Objectives: To estimate the incidence, describe the mortality, and identify independent predictors of peripartum cardiomyopathy, a very serious cardiovascular complication of pregnancy associated with maternal morbidity and mortality among otherwise healthy women without prior heart disease.

Methods: We identified all cases of diagnosed heart failure that occurred among women within 1 month before to 5 months after delivery of a liveborn neonate in Kaiser Permanente Northern California delivery hospitals between 1995 and 2004. Incident peripartum cardiomyopathy was confirmed from medical records documenting dilated cardiomyopathy with reduced left ventricular systolic function after excluding women with prior heart failure or valvular disease. Data sources included medical records, electronic clinical databases, and state birth and death files.

Results: Among 227,224 eligible women, we confirmed 110 recognized peripartum cardiomyopathy cases (incidence: 4.84 per 10,000 live births, 95% confidence interval 3.98-5.83). Independent predictors included maternal age of 25 years or older, non-Hispanic African American and Filipino groups, parity of 4 or greater, multiple gestation, severe anemia, pre-existing and pregnancy-related hypertensive disorders, and hemolysis, elevated liver enzymes, low platelets syndrome. Maternal death rate (per 1,000 person-years) was higher among cases (6.12) than noncases (0.23; P<.001). Neonates whose mothers developed peripartum cardiomyopathy experienced poorer clinical outcomes.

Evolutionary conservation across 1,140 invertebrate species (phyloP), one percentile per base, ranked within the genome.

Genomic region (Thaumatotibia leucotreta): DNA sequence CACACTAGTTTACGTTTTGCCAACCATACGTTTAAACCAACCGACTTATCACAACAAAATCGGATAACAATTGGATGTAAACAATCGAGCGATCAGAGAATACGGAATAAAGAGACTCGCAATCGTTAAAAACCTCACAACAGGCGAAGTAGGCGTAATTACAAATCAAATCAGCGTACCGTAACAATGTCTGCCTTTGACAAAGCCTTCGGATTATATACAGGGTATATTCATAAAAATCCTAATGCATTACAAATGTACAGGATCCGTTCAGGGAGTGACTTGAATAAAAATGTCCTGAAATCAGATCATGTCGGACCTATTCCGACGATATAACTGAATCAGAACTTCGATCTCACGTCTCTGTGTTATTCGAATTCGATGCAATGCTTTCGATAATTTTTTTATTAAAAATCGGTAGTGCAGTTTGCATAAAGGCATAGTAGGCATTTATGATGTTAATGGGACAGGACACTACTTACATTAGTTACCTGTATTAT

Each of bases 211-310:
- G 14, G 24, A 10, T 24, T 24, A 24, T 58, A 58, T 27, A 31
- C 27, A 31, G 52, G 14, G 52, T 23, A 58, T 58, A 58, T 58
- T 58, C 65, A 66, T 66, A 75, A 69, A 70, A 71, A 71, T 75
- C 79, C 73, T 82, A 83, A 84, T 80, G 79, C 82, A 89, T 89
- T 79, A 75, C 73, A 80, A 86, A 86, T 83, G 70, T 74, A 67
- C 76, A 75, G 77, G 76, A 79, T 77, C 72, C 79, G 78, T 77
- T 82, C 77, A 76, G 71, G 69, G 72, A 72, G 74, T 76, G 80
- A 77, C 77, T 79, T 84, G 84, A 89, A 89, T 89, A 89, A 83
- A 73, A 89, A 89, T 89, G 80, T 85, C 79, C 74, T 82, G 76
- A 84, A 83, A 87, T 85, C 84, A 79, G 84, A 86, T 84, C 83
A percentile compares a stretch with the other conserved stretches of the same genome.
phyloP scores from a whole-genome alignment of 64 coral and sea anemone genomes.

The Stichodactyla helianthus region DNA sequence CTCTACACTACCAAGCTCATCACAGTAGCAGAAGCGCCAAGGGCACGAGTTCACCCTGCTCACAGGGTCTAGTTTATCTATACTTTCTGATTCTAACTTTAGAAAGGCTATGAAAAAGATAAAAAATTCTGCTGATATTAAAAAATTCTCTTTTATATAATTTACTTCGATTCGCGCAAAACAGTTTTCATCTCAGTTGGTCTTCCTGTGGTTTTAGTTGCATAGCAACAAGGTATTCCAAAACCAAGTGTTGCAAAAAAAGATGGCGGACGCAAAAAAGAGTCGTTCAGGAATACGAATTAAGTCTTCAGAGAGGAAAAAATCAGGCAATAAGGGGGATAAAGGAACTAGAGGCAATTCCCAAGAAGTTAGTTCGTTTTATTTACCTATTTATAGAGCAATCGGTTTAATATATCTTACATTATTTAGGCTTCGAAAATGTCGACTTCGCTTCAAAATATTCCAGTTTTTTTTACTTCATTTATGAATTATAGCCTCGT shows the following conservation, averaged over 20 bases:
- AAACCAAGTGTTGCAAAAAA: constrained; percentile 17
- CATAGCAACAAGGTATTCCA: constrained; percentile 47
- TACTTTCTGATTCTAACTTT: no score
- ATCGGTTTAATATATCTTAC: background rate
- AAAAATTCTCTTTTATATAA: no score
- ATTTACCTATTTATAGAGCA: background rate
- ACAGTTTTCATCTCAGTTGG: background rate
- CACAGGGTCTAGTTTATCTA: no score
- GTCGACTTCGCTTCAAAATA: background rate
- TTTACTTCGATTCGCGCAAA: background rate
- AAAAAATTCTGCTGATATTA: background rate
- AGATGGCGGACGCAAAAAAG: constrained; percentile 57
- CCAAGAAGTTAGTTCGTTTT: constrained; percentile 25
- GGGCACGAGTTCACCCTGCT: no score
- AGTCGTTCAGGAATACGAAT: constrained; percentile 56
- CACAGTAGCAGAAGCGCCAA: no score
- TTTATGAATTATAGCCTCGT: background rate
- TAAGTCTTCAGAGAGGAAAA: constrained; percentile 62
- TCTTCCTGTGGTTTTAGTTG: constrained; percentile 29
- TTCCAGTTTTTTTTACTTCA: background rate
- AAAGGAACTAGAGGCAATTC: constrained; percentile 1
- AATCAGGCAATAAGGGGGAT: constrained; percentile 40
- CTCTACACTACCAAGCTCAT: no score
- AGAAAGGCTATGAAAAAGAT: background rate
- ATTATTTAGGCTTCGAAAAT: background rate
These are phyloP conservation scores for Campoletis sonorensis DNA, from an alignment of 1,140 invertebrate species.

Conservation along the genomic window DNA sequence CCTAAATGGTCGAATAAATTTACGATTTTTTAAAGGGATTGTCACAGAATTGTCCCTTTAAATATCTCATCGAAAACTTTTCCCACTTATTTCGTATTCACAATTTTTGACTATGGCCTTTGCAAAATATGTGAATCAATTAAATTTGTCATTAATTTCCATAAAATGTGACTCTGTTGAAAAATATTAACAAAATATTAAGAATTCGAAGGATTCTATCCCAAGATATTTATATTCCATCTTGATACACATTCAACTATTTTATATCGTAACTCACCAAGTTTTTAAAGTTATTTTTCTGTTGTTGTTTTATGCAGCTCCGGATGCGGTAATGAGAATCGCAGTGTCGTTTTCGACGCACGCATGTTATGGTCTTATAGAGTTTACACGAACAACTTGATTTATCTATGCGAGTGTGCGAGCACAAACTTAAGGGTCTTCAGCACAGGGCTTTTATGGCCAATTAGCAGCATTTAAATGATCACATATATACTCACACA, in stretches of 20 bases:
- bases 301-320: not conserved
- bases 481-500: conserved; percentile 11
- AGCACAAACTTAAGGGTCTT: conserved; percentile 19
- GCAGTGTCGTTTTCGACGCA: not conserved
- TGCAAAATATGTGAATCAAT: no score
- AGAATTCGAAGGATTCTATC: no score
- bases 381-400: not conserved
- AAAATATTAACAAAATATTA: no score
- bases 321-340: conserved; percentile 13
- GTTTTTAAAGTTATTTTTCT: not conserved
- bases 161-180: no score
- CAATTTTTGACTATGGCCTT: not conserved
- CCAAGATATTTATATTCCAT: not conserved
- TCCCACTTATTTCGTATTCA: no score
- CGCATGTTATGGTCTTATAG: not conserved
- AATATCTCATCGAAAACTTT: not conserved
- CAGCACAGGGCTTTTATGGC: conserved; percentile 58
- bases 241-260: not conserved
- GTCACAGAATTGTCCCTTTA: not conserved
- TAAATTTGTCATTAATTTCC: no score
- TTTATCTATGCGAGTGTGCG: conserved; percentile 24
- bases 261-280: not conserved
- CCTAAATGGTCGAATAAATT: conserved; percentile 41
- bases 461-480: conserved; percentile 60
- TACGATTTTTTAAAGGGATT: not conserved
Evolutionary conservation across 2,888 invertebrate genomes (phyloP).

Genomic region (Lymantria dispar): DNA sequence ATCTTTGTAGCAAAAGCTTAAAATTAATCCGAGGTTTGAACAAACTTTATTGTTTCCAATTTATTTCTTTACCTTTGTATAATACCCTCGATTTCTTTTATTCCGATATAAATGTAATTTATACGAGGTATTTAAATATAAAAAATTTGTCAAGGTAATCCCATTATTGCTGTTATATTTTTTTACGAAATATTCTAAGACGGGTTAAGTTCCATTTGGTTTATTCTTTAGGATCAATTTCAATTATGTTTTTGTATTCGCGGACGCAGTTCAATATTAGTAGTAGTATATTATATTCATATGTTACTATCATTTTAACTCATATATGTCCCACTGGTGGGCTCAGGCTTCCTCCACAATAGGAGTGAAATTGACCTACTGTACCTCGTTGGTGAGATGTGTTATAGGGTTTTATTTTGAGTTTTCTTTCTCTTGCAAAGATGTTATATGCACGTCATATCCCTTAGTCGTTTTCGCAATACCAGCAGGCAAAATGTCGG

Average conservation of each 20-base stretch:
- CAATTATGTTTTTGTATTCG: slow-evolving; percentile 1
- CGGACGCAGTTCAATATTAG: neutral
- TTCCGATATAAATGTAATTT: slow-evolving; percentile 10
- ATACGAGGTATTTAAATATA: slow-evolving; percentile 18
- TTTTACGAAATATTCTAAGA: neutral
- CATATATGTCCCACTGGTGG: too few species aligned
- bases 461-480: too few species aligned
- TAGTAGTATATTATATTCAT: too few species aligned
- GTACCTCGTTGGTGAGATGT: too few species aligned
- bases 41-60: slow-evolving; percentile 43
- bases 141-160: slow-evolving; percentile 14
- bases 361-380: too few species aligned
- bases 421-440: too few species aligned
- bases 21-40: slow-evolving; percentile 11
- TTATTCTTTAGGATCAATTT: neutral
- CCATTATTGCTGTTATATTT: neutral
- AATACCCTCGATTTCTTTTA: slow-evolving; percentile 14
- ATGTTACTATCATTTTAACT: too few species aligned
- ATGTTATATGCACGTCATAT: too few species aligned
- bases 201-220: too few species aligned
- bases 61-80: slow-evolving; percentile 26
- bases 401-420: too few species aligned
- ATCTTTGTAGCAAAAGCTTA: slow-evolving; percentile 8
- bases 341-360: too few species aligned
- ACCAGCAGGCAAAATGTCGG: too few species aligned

Conclusion: Within a large, diverse northern California population, 1 of every 2,066 women delivering a liveborn neonate had recognized, confirmed peripartum cardiomyopathy, which was associated with higher maternal and neonatal death rates and worse neonatal outcomes. Several readily available patient characteristics can be used to identify women at risk for this severe pregnancy complication.

Level Of Evidence: II.